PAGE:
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My Ladye Greensleeves – to give it its full title – is a ballad forever associated with Henry VIII. For centuries, it was said that the lovelorn monarch wrote it for his second wife, Anne Boleyn. Some of the lyrics – "I have both waged life and limb/Your love and good will for to have" appear to be the words of a man who divorced his wife, split from the Roman Catholic Church and executed several of his most trusted advisors, merely so he could marry Anne.
However, the truth is far less romantic – most historians now believe this most British ballad dates from Elizabethan times, and is based on an Italian style of song that did not reach England until after Henry's death.

Henry's much-documented love and aptitude for music obviously gave rise to the belief that he was the author of Greensleeves. He was proficient on a number of instruments and wrote music and poems – including a number for his first wife, Katherine of Aragon. Thirty-three of his compositions were collected in the Henry VIII Manuscript – but they do not include Greensleeves. If the song had been written during his reign, its author was likely to have been Dr Robert Fairfax, a great favourite of the King, who wrote masses for the Chapel Royal and secular ballads for the court.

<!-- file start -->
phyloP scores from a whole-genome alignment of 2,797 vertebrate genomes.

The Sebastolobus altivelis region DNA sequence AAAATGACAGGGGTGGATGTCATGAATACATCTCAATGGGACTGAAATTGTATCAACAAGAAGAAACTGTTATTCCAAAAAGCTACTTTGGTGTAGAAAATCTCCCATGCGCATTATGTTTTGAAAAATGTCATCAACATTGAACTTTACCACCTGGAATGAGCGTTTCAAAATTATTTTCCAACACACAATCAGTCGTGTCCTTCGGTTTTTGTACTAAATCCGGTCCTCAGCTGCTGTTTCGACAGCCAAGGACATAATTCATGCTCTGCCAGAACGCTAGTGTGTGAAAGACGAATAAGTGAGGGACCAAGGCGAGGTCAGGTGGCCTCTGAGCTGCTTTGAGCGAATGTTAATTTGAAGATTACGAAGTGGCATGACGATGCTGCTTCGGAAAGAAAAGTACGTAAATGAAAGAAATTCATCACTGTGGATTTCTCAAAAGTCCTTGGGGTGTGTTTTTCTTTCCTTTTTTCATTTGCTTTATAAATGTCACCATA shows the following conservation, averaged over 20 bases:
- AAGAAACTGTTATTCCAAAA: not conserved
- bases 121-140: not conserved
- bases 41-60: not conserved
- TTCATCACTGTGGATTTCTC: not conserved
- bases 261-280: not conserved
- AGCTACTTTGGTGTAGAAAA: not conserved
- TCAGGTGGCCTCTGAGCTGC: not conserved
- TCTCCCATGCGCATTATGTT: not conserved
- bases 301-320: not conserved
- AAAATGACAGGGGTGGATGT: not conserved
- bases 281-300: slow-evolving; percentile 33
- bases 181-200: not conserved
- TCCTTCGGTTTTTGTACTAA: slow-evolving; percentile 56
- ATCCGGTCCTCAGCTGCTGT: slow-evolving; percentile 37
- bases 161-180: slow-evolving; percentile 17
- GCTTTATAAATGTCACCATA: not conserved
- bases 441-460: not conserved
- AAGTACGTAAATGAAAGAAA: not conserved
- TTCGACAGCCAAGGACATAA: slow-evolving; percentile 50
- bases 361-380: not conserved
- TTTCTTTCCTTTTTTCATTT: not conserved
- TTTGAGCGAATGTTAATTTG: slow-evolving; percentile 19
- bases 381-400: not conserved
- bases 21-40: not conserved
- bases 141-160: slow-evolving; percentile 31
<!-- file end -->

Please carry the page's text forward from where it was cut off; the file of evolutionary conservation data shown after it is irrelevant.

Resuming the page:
Your comments

As Flanders & Swann said, in nearly every 'period' movie, be it set in 1500 or 1800....you'll hear Greensleeves played. No matter what words you might know to the tune, it is easily recognized around the world. Besides, it's probably one of the least controversial legacies of Henry VIII.....

Harriet Engle

Oh Yes. Greensleeves is a great piece. Even though it was written by Henry VIII
Stephanie Knight



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